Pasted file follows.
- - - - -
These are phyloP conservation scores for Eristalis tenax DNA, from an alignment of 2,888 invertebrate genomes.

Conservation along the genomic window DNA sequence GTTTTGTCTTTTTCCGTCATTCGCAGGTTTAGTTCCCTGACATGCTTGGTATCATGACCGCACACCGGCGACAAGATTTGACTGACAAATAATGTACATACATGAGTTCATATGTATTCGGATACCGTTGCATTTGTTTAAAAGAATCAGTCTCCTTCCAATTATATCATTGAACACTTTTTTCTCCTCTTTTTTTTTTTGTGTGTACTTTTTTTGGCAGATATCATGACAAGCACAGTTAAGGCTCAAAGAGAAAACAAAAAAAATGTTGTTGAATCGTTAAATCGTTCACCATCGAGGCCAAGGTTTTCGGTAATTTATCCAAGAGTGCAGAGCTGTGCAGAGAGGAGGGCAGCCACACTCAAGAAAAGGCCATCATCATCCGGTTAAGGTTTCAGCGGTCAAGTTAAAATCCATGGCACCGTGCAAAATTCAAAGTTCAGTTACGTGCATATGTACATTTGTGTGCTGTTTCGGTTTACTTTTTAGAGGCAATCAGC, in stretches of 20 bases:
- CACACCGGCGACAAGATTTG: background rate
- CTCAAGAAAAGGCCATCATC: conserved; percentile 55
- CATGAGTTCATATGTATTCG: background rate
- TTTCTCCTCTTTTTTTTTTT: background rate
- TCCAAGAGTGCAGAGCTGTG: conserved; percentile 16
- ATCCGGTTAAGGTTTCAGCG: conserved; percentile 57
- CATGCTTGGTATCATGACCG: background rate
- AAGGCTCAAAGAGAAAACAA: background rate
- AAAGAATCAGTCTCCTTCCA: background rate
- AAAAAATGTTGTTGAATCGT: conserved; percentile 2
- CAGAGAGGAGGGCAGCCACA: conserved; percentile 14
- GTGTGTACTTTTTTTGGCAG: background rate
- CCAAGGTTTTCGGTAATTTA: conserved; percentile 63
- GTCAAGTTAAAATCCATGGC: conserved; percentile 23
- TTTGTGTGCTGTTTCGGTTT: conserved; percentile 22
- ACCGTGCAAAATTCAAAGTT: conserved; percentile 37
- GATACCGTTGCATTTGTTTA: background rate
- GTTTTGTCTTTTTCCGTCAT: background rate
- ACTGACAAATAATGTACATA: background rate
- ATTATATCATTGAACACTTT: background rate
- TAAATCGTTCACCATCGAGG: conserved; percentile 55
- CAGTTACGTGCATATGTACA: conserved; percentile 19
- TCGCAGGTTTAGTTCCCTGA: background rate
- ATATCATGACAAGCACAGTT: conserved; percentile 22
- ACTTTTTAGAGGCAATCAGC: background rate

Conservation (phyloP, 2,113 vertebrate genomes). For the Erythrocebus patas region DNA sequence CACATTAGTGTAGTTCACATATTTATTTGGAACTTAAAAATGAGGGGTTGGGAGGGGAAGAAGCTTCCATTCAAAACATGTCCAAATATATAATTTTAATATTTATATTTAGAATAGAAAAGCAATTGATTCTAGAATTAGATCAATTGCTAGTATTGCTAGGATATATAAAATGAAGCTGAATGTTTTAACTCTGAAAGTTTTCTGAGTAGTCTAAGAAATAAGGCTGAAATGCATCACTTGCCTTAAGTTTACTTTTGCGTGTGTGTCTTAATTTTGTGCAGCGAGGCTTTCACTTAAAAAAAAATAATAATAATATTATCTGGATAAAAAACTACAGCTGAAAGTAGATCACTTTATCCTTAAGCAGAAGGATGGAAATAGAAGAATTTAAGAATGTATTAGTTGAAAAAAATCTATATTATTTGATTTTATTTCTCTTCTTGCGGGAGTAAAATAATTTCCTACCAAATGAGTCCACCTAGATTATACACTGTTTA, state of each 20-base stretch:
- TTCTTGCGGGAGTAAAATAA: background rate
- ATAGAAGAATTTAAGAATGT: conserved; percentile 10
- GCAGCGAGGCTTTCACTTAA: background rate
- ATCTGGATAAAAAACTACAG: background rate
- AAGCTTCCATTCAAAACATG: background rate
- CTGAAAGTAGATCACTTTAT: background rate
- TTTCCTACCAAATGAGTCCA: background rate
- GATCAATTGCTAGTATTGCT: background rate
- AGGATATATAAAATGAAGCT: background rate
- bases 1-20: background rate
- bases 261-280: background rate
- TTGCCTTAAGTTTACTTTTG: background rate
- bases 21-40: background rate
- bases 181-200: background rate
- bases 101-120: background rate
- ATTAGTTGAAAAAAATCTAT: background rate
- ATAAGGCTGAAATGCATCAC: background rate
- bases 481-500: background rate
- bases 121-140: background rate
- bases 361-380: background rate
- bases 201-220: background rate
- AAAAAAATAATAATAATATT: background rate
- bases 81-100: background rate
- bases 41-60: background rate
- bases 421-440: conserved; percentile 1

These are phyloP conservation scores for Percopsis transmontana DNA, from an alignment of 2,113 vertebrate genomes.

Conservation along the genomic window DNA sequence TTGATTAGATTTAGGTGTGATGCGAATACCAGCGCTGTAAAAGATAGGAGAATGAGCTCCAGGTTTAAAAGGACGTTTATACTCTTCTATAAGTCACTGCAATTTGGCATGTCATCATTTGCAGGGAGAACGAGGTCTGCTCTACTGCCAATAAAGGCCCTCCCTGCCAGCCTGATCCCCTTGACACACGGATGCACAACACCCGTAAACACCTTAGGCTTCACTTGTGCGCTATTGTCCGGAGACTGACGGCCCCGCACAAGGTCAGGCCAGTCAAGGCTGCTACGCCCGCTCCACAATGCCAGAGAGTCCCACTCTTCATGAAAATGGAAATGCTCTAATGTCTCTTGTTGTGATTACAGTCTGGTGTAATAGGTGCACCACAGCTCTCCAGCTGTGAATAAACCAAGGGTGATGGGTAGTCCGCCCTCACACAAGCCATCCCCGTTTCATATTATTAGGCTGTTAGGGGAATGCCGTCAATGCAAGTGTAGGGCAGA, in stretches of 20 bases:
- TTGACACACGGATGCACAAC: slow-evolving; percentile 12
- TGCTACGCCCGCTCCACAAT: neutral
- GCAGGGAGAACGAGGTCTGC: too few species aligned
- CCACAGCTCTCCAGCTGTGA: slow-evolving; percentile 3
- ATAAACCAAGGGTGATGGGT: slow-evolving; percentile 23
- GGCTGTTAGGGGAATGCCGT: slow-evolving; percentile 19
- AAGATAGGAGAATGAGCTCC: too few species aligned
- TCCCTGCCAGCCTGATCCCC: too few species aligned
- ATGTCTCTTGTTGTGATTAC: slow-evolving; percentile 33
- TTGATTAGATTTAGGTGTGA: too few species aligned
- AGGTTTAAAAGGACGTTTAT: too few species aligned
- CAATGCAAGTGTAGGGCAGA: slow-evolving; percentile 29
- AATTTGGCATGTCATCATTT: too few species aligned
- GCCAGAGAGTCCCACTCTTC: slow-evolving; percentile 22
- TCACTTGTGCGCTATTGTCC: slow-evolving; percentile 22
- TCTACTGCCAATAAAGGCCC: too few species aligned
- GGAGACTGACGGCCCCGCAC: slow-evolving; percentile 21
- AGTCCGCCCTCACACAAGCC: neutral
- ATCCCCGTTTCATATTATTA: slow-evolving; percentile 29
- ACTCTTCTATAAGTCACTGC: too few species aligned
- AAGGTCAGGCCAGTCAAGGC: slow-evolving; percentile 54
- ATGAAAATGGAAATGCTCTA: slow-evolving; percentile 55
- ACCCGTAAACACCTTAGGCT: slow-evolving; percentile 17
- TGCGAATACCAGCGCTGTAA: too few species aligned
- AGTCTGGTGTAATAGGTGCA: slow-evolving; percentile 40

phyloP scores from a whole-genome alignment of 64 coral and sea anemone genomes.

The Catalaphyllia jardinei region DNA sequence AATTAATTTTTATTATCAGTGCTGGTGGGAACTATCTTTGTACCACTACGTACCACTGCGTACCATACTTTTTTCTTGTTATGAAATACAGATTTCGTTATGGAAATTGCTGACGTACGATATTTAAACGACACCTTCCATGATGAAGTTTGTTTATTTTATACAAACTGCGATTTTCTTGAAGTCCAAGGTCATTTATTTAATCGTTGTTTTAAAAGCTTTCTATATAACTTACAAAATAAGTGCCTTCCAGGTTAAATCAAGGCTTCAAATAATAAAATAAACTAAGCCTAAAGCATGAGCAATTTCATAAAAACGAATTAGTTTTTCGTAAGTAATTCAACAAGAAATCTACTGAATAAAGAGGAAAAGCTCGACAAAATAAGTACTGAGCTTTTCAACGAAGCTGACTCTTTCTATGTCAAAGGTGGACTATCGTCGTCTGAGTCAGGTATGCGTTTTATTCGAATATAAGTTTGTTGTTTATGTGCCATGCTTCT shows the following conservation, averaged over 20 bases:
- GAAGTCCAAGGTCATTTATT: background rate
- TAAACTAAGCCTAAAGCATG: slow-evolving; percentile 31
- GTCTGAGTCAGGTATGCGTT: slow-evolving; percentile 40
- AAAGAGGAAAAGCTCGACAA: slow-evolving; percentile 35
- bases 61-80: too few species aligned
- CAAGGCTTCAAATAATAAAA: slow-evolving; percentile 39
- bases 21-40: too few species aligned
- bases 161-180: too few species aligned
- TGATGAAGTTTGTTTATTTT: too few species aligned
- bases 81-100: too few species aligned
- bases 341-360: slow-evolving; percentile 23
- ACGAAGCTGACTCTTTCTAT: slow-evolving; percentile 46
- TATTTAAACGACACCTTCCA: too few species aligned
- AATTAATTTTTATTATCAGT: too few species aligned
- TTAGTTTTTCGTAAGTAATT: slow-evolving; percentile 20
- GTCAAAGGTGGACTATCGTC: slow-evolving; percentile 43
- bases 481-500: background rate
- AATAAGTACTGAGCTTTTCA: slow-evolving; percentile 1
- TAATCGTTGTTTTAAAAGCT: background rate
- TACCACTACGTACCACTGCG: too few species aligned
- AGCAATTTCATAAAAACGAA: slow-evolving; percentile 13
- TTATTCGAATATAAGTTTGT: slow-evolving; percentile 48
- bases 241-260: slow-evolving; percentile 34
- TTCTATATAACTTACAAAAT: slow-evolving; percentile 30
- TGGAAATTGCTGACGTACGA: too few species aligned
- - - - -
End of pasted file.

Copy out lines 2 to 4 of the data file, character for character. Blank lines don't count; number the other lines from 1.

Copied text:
Conservation along the genomic window DNA sequence GTTTTGTCTTTTTCCGTCATTCGCAGGTTTAGTTCCCTGACATGCTTGGTATCATGACCGCACACCGGCGACAAGATTTGACTGACAAATAATGTACATACATGAGTTCATATGTATTCGGATACCGTTGCATTTGTTTAAAAGAATCAGTCTCCTTCCAATTATATCATTGAACACTTTTTTCTCCTCTTTTTTTTTTTGTGTGTACTTTTTTTGGCAGATATCATGACAAGCACAGTTAAGGCTCAAAGAGAAAACAAAAAAAATGTTGTTGAATCGTTAAATCGTTCACCATCGAGGCCAAGGTTTTCGGTAATTTATCCAAGAGTGCAGAGCTGTGCAGAGAGGAGGGCAGCCACACTCAAGAAAAGGCCATCATCATCCGGTTAAGGTTTCAGCGGTCAAGTTAAAATCCATGGCACCGTGCAAAATTCAAAGTTCAGTTACGTGCATATGTACATTTGTGTGCTGTTTCGGTTTACTTTTTAGAGGCAATCAGC, in stretches of 20 bases:
- CACACCGGCGACAAGATTTG: background rate
- CTCAAGAAAAGGCCATCATC: conserved; percentile 55